None of this, however, amounted to a formal doctrinal censuring of cremation. Which is why Pope Paul VI could legitimately lift the cremation ban in his 1963 Piam et Constantem. As Hahn explains, the apostolic instruction was a compromise to increasing numbers of Christians who requested the Church allow cremation “for reasons of health, economics, or other reasons involving private or public order.” Even here, however, burial remained normative, the instruction reading: “all necessary measures must be taken to preserve the practice of reverently buring the faithful departed.” Only “when forced to do so by necessity” should Christians do otherwise.
Further Church documents have reiterated Paul VI’s begrudging allowance of cremation. The 1983 revised Code of Canon Law explains that “The Church earnestly recommends that the pious custom of burial be retained,” even if “it does not however forbid cremation.” Hahn cites Catholic writer Patricia Snow, who observes that the Church “urges, strongly prefers, and earnestly recommends that Catholics continue the reverent and unbroken (piam et constantem) practice of burying the bodies of the faithful dead.” Indeed, after Snow wrote this, the Vatican in 2016 issued another document “insistently” recommending burial as “above all the most fitting way to express faith and hope in the resurrection of the body.”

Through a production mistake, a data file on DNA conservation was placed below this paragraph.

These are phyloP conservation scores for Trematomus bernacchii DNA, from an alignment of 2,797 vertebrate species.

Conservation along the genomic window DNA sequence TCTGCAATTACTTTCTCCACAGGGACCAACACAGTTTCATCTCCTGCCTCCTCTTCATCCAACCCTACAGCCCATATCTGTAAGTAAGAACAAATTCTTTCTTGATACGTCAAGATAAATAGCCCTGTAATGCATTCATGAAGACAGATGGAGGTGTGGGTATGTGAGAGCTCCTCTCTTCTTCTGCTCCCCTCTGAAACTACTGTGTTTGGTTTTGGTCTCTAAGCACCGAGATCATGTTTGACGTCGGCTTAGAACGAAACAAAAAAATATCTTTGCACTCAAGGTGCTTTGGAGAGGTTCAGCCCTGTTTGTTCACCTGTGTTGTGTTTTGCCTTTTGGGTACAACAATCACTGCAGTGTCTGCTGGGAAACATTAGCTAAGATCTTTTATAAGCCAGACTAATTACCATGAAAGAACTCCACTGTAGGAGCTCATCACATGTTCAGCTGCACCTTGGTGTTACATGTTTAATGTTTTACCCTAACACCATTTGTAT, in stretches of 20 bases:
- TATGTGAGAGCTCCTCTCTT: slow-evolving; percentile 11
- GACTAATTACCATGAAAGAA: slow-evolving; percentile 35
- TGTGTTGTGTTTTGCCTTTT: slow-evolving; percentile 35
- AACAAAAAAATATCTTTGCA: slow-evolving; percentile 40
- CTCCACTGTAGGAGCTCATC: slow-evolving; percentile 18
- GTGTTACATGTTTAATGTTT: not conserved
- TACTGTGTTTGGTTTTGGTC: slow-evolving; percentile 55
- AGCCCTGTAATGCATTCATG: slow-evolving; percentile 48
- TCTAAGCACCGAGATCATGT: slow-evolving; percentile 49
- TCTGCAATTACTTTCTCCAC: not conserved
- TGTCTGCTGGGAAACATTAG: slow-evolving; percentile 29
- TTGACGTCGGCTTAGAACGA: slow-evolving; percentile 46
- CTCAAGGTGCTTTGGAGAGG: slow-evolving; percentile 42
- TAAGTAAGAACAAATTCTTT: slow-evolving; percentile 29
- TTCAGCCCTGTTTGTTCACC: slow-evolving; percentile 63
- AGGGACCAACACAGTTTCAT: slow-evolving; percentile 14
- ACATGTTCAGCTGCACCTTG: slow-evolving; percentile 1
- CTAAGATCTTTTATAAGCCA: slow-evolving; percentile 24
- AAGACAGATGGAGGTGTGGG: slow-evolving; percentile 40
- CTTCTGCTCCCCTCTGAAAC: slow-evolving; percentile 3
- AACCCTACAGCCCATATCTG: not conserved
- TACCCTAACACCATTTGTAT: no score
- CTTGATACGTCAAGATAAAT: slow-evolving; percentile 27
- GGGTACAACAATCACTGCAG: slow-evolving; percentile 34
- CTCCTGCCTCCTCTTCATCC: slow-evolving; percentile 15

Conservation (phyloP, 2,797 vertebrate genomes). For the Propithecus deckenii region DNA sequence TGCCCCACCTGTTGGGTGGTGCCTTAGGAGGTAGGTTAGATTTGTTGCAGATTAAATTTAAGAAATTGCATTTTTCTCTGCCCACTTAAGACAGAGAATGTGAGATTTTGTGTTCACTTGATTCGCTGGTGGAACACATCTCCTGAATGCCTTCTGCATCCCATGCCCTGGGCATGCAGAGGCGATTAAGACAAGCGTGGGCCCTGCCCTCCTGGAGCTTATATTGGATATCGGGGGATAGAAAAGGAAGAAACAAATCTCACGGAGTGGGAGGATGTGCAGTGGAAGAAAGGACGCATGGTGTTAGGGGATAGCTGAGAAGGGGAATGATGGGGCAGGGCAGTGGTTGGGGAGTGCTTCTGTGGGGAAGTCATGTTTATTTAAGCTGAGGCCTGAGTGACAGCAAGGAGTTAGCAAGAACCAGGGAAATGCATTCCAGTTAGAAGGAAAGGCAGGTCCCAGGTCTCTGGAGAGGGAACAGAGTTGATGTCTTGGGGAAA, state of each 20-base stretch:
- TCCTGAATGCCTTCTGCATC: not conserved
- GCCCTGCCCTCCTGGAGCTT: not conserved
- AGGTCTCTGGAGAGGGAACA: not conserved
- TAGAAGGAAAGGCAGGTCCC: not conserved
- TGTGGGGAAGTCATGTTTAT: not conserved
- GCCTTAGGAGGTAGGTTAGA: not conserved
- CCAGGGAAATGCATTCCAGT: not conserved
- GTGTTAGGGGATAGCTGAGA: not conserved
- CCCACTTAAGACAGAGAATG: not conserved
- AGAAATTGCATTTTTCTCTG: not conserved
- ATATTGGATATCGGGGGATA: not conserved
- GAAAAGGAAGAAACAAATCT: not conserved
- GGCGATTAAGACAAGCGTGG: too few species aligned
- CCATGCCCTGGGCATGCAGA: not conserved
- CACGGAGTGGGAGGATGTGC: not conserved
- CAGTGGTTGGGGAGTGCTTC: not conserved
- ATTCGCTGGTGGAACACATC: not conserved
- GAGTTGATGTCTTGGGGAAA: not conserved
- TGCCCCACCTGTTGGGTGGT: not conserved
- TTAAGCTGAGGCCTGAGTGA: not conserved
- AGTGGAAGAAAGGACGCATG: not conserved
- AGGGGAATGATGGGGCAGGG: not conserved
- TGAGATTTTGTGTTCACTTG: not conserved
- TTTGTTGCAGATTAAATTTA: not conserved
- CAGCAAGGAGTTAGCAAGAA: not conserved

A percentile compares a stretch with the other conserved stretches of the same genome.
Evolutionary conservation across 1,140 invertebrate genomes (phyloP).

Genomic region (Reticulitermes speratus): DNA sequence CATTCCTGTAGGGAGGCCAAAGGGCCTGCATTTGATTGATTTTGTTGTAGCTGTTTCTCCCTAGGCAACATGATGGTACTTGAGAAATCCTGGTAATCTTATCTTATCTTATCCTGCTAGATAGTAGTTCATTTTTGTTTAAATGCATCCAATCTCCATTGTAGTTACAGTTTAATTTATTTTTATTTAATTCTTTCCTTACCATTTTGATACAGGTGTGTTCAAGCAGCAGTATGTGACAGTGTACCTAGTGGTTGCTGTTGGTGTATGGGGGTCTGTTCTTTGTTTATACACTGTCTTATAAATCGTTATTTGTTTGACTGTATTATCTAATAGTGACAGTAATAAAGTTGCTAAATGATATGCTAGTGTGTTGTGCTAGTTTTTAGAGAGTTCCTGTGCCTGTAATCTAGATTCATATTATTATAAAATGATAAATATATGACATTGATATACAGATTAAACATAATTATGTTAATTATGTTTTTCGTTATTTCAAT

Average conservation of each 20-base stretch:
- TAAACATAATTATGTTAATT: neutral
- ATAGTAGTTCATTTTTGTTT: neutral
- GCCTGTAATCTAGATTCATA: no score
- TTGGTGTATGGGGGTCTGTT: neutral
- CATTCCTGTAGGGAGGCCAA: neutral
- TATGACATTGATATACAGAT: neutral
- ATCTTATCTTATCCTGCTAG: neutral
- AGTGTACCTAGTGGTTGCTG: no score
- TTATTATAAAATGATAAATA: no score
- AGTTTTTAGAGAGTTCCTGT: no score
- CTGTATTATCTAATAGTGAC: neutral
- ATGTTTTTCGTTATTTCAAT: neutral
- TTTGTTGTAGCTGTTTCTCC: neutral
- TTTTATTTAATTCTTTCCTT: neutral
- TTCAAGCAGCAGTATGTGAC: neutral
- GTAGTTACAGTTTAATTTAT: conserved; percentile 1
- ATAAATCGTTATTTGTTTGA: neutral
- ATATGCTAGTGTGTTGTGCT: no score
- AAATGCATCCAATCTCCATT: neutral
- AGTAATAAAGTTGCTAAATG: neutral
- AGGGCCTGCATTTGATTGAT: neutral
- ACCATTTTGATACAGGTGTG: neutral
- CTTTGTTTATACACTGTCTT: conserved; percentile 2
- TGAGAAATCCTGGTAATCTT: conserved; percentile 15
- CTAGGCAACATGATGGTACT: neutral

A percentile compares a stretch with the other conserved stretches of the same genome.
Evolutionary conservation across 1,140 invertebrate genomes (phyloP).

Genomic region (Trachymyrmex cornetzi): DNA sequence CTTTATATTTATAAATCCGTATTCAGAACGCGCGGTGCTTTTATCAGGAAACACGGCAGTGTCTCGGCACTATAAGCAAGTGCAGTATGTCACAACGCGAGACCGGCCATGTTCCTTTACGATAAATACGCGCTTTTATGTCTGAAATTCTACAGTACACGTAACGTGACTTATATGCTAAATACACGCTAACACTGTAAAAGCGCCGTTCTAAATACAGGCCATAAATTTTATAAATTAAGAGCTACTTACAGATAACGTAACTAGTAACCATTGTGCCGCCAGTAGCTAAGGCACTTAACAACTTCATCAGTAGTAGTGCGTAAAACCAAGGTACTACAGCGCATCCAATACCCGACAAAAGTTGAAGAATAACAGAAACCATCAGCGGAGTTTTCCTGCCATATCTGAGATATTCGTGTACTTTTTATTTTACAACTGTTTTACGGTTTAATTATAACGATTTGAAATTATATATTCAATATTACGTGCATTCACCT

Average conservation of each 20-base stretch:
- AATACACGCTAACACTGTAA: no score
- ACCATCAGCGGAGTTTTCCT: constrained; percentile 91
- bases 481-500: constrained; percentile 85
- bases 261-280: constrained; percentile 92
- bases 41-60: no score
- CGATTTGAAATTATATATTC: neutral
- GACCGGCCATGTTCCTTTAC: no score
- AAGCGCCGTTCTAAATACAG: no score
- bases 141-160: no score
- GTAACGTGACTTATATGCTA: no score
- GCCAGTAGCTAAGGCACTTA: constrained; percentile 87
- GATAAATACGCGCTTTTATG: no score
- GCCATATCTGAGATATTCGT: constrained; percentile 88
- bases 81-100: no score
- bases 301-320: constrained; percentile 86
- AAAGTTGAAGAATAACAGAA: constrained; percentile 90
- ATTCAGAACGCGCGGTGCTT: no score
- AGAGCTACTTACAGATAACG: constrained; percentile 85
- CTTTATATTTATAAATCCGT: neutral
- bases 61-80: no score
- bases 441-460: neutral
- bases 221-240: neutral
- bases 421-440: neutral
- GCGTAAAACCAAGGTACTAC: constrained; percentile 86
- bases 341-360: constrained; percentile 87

The Church doesn’t approve of cremation; it permits it. Yet, similar to the Church’s teaching on sexuality that so many view as rigid and uncompromising, the harder road is more beautiful, more human, and more glorious. Christian burial preaches the resurrection, the transformation and glorification of the human body. Says Hahn:
Cremation teaches people lessons about the body that are directly contrary to what the Church actually believes. It teaches that the body is disposable. It teaches that the body is not an integral part of the human person. And it teaches that the body has no value once the soul is gone — that body has run its course, and there will be nothing more for it. No resurrection. No transformation. No glorification.
Yes, devout Catholics can, in good conscience, be cremated. Perhaps in some cases this is prudent or necessary. But I’m with Hahn. When I die, I want my death to be a flagrant message affirming the everlasting, bodily life Christ has purchased for all of us. As the hymn says:
Up from the grave He arose
With a mighty triumph o’er His foes
He arose a Victor from the dark domain
And He lives forever with His saints to reign